Soviet inventor Oleg Losev invented the first LED in 1927.

However, LED’s were not commercially used until 1968. The current blue version LED with phosphor over the top (it is the phosphor that creates white light) was invented in Japan in 1992.

If I have a 10watt LED it will produce more light than a 6 watt LED

MYTH – this is a major error made by most people. The most important factor is “lumens per watt”. Technology is moving ahead extremely fast in the LED development sector. If an LED requires 10 watts to power it, this does not mean that it produces more light than a 6 watt LED. Currently high power LEDs produce 120 lumens directly off the chip. Two years ago it was only 65 lumens per watt.

Tungsten filament lamps

Only 2% is turned into light and waste 98% of the energy as heat. LED’s produce approx. 30% light and 70% heat.

LED’s don’t produce much heat

MYTH – LED’s produce heat in a very confined space (the foot print of the LED itself). If the LED requires 6 watts to operate then about 3.6 watts is wasted as heat.

All LED’s are dimmable

FACT – BUT it is not the LED that is dimmed, it is the driver, which must be of a dimmable type. There are two main types of dimming systems: 0 – 10 volt and triac dimming.

You can connect a string of LED’s to a live driver

MYTH – (this is called hot plugging) if the LED driver is connected to the mains before connecting the LEDs, it will instantly output its maximum voltage and current thereby blowing up the LED’s.

There are two types of LED drivers

FACT – There are constant current and constant voltage. Constant current is used to wire LED’s in series. This is the way Christmas lights are connected. Constant voltage is used for LED’s that have a built in low voltage driver.

Any driver will power a string of LED‘s

MYTH – each LED has two specifications that must be taken into account. The first is forward voltage (vF) and the second is its maximum current rating measured in milliamps. As an example Cree manufacture the MTG-2 LED. It is a 6vF (forward volt) with a maximum drive current of 2000 milliamps, provided that the heat sink will not allow the LED to exceed 105°C at its junction point.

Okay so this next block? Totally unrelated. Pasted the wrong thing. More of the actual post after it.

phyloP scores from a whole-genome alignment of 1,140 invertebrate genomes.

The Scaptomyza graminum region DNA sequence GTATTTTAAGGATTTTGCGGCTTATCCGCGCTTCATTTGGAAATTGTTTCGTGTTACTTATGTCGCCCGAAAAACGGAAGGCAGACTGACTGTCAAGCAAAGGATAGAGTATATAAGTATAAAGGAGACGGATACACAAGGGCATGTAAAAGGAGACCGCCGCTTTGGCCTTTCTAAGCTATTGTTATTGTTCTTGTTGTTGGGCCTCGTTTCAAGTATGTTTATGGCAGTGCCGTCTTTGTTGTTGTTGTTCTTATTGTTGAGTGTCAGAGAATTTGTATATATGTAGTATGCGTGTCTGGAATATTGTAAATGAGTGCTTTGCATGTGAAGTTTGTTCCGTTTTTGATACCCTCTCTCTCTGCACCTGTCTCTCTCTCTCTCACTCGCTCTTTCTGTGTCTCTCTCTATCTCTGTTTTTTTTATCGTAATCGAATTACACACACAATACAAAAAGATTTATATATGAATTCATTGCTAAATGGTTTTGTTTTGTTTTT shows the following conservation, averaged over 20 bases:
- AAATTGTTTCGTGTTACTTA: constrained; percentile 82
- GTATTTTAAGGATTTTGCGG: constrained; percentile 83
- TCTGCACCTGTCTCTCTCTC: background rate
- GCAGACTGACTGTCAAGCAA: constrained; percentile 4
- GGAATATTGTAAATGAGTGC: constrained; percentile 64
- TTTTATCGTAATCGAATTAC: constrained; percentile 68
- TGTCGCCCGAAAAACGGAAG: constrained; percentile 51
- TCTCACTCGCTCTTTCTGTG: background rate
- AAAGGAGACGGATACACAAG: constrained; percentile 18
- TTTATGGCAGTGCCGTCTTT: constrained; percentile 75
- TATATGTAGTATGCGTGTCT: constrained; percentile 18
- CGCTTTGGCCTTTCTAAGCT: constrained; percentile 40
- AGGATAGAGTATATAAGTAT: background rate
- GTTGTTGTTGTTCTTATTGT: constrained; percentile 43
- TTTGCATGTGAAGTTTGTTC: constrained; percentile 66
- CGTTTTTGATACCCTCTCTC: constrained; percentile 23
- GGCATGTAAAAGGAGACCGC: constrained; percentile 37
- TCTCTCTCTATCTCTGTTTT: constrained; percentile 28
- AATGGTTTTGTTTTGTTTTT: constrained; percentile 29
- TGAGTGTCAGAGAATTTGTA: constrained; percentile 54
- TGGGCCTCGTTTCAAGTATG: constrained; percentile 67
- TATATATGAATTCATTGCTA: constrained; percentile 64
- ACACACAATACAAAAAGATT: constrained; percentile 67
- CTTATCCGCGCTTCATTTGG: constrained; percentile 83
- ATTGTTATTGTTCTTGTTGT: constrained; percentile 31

There is no benefit and it is too hard to wire LED’s in series

MYTH – there is a great deal of money to be saved by wiring in series. As the driver is a constant current device it will compensate for the volt drop in the cable as a function of its design. Therefore much smaller cables can be used compared to parallel wiring. Parallel wiring requires each light tting to have its own built in driver (a constant voltage device) plus it requires considerably larger cables (which makes wiring connections much more difficult) to compensate for voltage drop over longer distances.

I don’t need to worry about what polarity the LED connections are

MYTH – LED’s are a one shot opportunity to do it right. If the positive wire is connected to the negative side of the LED or vice versa it will seriously damage the LED. It may not destroy the LED immediately but it will certainly shorten the life of the LED and may reduce the light output.

I can use a transformer if I don’t have a driver

MYTH – A transformer is an AC device. It delivers alternating current, not DC (direct current). LED’s require a DC supply.